Rob Douglas: the 2016 KA Kitespeed world champion | Photo: Michael Petrikov

Rob Douglas has been crowned the 2016 IKA Kitespeed world champion, at Martha's Vineyard, in the USA.

The second stage of the 2016 IKA Kitespeed World Championships run a total of 14 races with average wind speeds of 17 knots, and gusts of 35 plus knots.

The event attracted the stars of speed kiteboarding including the Douglas clan, Alex Caizergues, Sylvain Hoceini, and David Williams.

Despite battling cancer, Rob Douglas won ten of the 14 races, and his worst results are second place finishes. The American kiteboarder is the undisputed 2016 world champion, and he dedicated his world championship victory to all individuals and their families who are fighting cancer or who have fought cancer.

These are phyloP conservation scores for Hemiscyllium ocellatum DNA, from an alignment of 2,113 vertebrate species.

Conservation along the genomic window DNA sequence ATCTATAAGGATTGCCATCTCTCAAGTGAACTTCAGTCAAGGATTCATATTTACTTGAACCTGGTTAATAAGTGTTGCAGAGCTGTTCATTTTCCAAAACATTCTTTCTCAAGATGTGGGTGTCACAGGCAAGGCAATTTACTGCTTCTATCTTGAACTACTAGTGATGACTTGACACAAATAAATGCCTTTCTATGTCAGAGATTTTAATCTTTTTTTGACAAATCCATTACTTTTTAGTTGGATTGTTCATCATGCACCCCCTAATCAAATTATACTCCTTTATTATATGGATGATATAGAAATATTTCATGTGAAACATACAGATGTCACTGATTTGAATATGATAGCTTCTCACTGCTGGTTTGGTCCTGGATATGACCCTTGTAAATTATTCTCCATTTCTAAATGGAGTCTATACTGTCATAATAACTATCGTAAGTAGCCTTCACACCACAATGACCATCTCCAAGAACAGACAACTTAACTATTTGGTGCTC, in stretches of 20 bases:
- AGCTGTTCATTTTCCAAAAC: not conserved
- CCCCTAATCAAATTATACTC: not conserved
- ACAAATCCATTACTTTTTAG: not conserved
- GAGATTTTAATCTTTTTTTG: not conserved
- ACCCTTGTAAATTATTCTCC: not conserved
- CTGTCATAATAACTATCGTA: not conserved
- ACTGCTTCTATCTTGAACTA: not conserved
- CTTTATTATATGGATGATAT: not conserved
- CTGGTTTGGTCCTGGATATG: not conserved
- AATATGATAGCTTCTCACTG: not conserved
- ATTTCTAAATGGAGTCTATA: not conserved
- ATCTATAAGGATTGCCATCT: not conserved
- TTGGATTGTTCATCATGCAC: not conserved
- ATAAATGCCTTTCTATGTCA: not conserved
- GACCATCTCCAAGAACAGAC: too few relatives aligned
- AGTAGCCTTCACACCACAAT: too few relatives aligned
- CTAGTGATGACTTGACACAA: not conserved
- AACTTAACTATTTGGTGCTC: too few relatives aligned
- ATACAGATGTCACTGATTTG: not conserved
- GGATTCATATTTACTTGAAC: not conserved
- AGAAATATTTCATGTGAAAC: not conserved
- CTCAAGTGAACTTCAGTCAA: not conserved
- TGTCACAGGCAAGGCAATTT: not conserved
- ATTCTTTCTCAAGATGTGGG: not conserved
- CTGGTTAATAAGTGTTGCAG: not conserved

"I am very proud, happy and blessed to have won my second Kitespeed World Championship. Congratulations to Alexandre and Sylvain for their second and third place finishes. Special thanks to Bill Lynch for his sponsorships and his continued support to the sport of speed sailing," expressed Rob Douglas.

Interestingly, Rob was not the rider with the best speed. The fastest rider was Jamie Douglas, who rode his kite at 48.173 knots, followed by Caizergues with 47.850 knots, and Rob with 47.509 knots.

2016 IKA Kitespeed World Championships | Top 10

1. Rob Douglas (USA), 300
2. Alexandre Caizergues (FRA), 297
3. Sylvain Hoceini (FRA), 288
4. David Williams (GBR), 288
5. Morgan Douglas (USA), 281
6. Jamie Douglas (USA), 279
7. Chris Ballois (FRA), 278
8. Seb Cattelan (FRA), 275
9. Theo Lhostis (FRA), 273
10. Roger Örnvang (SWE), 273

Do you want to impress a future surfer? Is your kid into surfing? Discover the coolest surf-inspired toys for playing at home or outside.

+ Surfing News

Origami is the ancient art of paper folding. Kites were probably invented in China around 500 BC. Let's blend both crafts and make a simple, high-flying Origami kite.

+ Kiteboarding News

On November 26, 2018, the World Surf League (WSL) suspended the iconic Peahi Challenge, in Maui. Why? There was too much wind, and the conditions were too gnarly for big wave surfing.

+ Windsurfing News